Some businesses and economists have blamed Trump's trade war with China for weakening the economy, but Trump has attempted to deflect all criticism and place the economy's problems squarely on the central bank.

Trump's criticisms have shifted in recent weeks from persistent complaints about Fed Chairman Jerome Powell to more pointed directives.

Before Trump began doing it last year, it was uncommon for any White House official - let alone the president - to comment on the central bank's monetary policy decisions. Past presidents had tried to shield the Fed from political criticism to preserve its independence. Trump has discarded that tradition, because he believes that past interest rate increases by the central bank squelched an economic rally last year.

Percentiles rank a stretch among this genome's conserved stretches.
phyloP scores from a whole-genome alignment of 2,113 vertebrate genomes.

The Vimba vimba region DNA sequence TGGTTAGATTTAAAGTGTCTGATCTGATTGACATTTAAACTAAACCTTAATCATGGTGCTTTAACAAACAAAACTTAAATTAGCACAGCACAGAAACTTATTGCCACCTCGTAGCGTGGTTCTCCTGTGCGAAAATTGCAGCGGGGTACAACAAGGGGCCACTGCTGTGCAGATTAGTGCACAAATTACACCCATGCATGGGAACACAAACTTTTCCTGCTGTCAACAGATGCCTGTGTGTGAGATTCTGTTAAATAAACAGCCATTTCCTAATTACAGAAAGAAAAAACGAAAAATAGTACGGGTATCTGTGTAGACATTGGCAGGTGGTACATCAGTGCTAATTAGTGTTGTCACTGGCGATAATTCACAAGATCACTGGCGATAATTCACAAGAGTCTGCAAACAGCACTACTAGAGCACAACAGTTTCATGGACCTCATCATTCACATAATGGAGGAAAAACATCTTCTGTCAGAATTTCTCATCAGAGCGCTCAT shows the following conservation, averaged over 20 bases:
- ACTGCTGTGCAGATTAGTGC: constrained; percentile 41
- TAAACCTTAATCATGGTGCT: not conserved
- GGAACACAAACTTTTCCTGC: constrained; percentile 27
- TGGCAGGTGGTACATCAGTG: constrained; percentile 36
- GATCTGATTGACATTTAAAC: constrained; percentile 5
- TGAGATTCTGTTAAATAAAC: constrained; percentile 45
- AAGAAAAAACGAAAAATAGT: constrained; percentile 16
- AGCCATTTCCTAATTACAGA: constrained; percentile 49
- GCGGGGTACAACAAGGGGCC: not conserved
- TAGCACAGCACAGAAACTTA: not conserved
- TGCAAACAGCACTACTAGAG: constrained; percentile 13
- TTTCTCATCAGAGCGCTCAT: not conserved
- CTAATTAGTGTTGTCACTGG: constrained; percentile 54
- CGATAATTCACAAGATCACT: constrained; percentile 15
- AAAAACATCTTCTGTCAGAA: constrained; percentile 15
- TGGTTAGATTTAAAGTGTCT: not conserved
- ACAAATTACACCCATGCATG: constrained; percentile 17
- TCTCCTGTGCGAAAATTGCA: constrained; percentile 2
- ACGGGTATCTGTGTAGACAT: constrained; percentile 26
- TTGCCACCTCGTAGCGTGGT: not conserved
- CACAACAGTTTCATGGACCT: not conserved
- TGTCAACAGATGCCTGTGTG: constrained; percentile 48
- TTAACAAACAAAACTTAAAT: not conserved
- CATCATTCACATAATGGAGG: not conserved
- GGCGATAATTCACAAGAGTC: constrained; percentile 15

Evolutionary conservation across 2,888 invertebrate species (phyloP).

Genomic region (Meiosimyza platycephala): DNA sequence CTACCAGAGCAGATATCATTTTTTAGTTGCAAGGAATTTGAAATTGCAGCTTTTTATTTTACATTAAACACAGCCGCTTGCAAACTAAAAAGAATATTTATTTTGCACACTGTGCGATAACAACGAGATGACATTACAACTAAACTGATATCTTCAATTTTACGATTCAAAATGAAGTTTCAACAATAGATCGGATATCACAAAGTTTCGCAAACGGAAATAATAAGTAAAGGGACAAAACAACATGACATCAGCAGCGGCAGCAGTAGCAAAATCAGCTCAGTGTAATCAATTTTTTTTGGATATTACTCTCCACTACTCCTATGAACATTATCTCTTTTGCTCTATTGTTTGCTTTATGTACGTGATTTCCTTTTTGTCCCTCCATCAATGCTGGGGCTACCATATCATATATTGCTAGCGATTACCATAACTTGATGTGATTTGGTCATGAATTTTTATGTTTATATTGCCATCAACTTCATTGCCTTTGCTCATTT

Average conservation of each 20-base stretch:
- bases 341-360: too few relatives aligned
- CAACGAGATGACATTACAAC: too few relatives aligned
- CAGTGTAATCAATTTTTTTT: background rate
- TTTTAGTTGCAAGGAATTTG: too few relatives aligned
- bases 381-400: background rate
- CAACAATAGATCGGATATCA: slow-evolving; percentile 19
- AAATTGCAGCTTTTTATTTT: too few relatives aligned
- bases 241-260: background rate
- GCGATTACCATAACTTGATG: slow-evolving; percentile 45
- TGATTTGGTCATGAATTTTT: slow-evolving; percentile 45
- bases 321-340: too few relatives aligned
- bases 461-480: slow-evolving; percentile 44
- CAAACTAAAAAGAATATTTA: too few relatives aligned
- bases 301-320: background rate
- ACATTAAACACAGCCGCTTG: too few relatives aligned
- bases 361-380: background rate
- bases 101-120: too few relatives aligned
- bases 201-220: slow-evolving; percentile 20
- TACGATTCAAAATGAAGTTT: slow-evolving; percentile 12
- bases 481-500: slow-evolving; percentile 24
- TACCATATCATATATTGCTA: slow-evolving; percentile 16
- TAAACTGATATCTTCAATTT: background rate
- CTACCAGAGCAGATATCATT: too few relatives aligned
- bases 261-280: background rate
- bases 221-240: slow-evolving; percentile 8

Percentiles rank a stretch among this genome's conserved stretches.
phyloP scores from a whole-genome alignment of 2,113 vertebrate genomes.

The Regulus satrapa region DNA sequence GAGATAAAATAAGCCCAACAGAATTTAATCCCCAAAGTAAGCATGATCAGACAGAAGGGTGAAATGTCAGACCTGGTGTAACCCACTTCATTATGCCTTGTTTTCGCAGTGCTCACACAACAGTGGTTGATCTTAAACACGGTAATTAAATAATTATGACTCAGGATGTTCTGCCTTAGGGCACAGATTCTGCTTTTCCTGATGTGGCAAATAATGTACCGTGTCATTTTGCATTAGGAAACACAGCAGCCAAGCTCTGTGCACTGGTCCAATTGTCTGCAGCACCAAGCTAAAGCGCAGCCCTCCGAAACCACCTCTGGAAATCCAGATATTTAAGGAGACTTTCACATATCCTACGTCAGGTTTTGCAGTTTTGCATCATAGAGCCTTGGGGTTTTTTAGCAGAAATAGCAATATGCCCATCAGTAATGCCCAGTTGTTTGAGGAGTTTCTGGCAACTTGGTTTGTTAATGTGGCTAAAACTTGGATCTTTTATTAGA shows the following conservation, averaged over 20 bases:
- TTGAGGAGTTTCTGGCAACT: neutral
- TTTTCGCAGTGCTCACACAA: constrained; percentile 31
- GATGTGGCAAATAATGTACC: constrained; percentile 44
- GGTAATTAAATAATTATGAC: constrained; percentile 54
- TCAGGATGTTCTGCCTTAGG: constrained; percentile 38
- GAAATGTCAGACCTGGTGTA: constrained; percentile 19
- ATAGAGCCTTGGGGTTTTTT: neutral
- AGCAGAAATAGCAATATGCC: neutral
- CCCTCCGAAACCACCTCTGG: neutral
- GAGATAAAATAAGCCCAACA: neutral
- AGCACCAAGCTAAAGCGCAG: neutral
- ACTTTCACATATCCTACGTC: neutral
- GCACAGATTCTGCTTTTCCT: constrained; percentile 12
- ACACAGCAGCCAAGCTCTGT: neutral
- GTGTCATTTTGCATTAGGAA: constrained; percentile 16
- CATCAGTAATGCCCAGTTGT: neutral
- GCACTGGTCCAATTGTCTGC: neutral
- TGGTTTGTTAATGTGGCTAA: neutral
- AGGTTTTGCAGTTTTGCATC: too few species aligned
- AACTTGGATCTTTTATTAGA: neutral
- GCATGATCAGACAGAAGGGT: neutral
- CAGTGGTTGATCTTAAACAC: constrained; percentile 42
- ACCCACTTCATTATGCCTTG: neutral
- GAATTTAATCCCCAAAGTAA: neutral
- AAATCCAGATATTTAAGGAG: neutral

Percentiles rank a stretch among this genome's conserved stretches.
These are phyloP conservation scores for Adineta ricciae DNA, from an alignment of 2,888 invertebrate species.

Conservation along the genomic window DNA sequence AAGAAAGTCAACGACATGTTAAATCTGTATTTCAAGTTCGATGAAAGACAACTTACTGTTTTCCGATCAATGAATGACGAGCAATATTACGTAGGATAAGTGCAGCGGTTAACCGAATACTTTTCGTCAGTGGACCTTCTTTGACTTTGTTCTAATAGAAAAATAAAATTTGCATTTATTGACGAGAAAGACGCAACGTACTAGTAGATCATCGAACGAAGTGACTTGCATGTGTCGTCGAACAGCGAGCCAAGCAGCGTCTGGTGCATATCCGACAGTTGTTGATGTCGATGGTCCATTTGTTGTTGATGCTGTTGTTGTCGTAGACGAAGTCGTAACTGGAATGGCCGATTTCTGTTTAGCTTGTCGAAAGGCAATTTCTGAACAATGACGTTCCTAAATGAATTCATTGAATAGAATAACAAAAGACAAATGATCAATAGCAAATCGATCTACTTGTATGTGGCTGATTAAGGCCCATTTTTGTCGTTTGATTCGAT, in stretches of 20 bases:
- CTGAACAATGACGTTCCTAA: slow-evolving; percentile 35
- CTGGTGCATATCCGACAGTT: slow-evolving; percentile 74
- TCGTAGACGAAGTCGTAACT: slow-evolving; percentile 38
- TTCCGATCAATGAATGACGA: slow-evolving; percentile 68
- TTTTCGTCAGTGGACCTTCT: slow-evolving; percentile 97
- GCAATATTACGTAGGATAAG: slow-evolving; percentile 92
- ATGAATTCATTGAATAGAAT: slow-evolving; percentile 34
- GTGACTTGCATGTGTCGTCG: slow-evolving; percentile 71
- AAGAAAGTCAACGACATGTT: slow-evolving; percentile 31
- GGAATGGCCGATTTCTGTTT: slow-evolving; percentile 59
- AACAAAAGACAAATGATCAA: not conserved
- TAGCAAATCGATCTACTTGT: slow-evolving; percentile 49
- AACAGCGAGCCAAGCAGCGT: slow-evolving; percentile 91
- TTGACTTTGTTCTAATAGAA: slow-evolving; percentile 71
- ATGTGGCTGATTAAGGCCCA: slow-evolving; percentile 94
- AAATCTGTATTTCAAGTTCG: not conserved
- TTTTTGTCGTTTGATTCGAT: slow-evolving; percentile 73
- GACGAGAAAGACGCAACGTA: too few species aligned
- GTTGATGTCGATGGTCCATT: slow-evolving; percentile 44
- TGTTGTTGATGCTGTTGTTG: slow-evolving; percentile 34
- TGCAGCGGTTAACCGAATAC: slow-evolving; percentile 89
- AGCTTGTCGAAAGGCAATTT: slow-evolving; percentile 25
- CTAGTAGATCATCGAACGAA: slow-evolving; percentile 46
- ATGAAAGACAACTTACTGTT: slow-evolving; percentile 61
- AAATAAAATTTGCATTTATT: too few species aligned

"It is so uncommon as to be virtually unheard of until the Trump administration," said Alan Blinder, who is a former Fed vice chairman and was an economic adviser during the Clinton administration.

One of Trump's top trade advisers, Peter Navarro, on Thursday called for the Fed to lower interest rates an additional 1 percentage point so that the U.S.'s monetary policy was more in concert with central banks around the world.

After signaling that he planned to back down from some of his more severe economic threats against China, Trump last week shocked a number of advisers by announcing, in a Twitter post, that he would impose a 10% tariff on $300 billion in Chinese goods beginning in September.

These tariffs would be in addition to the penalties he had already imposed on $250 billion in Chinese goods. Tariffs are a type of tax paid by U.S. importers, though Trump has said the tariffs are effectively being paid by the Chinese because China's currency has weakened in the past year.